Inflammation can be induced both by tissue damage and infection and the purpose of this physiological response is to repair damaged tissue and return it to normalcy. Inflammation is also a central component of both autoimmune disease and cancer. During such conditions, however, the inflammatory response is not properly regulated and the response becomes chronic and a component of disease. The “sterile” inflammation induced upon tissue injury has been shown to be due to be partially caused by the release of components from damaged and dying cells. These so-called DAMP (damage associated molecular patterns) molecules have been shown to be ligands of pro-inflammatory receptors such as TLRs and RAGE.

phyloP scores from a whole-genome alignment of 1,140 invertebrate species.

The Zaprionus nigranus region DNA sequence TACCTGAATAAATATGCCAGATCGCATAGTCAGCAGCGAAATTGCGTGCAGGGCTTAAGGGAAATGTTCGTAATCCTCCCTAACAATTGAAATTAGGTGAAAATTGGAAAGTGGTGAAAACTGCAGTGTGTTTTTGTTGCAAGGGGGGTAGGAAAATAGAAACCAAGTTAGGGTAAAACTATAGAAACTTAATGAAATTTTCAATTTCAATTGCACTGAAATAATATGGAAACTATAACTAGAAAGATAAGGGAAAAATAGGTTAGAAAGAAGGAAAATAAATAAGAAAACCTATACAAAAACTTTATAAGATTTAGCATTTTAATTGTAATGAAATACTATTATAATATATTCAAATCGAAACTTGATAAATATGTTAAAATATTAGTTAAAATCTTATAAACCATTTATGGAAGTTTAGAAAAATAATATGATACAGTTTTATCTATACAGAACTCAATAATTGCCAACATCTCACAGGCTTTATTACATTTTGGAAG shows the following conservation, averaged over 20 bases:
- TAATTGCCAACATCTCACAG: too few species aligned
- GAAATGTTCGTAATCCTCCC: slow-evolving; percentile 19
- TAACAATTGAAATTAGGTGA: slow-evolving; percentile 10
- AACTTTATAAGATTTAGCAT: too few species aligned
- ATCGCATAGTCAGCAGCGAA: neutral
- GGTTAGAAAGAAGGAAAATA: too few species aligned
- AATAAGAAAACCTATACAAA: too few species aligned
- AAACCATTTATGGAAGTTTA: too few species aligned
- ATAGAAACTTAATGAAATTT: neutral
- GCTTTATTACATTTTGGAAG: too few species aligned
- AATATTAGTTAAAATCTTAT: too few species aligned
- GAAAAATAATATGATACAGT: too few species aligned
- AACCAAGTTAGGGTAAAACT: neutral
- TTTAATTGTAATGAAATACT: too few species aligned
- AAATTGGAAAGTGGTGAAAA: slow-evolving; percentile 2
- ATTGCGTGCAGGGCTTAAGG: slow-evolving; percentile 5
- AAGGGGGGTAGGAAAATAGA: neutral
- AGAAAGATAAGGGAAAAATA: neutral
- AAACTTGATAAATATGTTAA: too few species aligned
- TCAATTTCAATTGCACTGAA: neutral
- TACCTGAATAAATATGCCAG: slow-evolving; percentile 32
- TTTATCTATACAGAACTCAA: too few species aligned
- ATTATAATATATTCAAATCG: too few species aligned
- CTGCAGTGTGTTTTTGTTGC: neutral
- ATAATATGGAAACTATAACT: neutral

The focus of the research performed in our laboratory is the S100A9 protein, a bona fide DAMP, that binds to and stimulates the pro-inflammatory receptor TLR4. The over all goal of the research performed in our laboratory is to better understand what is the role of this protein in autoimmune disease and cancer. The S100A9 protein is most often co-expressed and forms heterodimers with the S100A8 protein. Current research in the lab aims at defining conditions during which S100A9 is expressed in the absence of S100A8. Further, we are further dissecting the pathway of S100A9-induced stimulation of TLR4. Other projects in the lab investigate the role of S100A9 in cancer, both at the level of the solid tumor itself at the level of metastasis. Through close collaboration with at biotech company, we have available small molecule inhibitors that bind S100A9 and blocks its interaction with RAGE and TLR4. We use these molecules as tools in mouse cancer models to define possible functional roles of S100A9 during tumorigenesis and metastasis.